The prosecutor's comments were nonetheless permissible. By electing to dwell on the justifications for petitioner's silence after arrest, defense counsel opened the door for the prosecutor to suggest contrary inferences. United States v. Helina, 549 F.2d 713, 717-18 (9th Cir. 1977). See also United States v. Arenholz, 569 F.2d 420, 422 (5th Cir. 1978). Because the prosecutor's rebuttal remarks were permissible under the circumstances, the Doyle error in cross-examination added nothing not properly before the jury when trial ended. See United States v. Lopez, 575 F.2d 681, 685-86 (9th Cir. 1978).3 To hold differently would entail the anomalous result of permitting petitioner to allow the fact of post-arrest silence to enter the record, elect to argue the proper inference to be drawn from the silence, and yet claim that the prosecutor could not make responding comments.


Moreover, the remainder of the evidence precludes doubt about the verdict. Petitioner's alibi was inconclusive and uncorroborated. His own testimony placed him within a few blocks of the Spartan Market at the time of the murder. It left key periods of time unaccounted for. Although petitioner claimed to have been with several friends at the time of the crime, he called no alibi witnesses. Particularly in light of the extensive alibi corroboration produced at trial by petitioner's codefendant, the jury could have placed little credence in petitioner's unsubstantiated account of the evening of the murder, regardless of his failure to tell police then about the alibi. On the other hand, an eyewitness to the shooting confidently identified petitioner as the killer. Clothes matching the precise description of those worn by the killer were found in petitioner's apartment. A witness testified that petitioner admitted complicity in the crime.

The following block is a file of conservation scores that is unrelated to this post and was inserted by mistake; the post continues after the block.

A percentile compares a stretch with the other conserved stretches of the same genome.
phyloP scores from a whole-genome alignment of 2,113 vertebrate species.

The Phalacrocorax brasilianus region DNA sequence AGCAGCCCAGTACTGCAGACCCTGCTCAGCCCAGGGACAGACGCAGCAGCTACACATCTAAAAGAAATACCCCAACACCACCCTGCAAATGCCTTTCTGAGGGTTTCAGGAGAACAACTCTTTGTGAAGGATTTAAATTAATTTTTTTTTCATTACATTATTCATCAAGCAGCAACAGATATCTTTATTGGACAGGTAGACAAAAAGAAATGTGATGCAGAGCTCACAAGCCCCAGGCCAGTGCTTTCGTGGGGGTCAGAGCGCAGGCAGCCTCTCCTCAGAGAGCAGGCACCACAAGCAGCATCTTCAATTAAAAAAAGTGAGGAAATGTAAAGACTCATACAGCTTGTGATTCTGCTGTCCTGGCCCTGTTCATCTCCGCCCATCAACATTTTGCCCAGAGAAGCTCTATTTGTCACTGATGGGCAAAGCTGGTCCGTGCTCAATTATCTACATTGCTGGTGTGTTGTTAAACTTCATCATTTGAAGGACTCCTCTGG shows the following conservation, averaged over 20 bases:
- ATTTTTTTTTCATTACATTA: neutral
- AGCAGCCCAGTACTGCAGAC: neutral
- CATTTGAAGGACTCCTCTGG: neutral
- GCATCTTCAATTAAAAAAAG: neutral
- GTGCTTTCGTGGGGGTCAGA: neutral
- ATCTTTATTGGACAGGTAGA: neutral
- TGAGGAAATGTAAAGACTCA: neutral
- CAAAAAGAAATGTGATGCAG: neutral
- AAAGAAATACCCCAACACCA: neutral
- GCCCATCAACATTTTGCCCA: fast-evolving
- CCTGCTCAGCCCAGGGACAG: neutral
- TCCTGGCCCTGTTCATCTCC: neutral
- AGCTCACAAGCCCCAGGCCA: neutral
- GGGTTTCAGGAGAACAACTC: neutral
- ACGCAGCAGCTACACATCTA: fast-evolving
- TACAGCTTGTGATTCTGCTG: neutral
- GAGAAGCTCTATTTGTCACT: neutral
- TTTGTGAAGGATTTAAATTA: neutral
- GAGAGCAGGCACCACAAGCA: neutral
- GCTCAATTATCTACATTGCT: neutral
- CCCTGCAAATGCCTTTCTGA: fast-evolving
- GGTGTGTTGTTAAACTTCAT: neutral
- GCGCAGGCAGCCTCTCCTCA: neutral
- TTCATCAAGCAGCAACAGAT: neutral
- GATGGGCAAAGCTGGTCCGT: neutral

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For these reasons, we conclude beyond a reasonable doubt that the Doyle error "did not contribute to the verdict obtained." Chapman v. California, supra, 386 U.S. at 24, 87 S.Ct. at 828.


Petitioner's remaining points do not warrant extended discussion. The statements of the prosecutor that petitioner interprets as expressions of a personal opinion as to petitioner's guilt are more reasonably read as permissible comments on the state of the evidence. United States v. Smith, 441 F.2d 539, 540 (9th Cir. 1971); Orebo v. United States, 293 F.2d 747, 749 (9th Cir. 1961). Similarly, petitioner's complaint that the prosecutor injected racism into the trial reads far too much into a single exchange.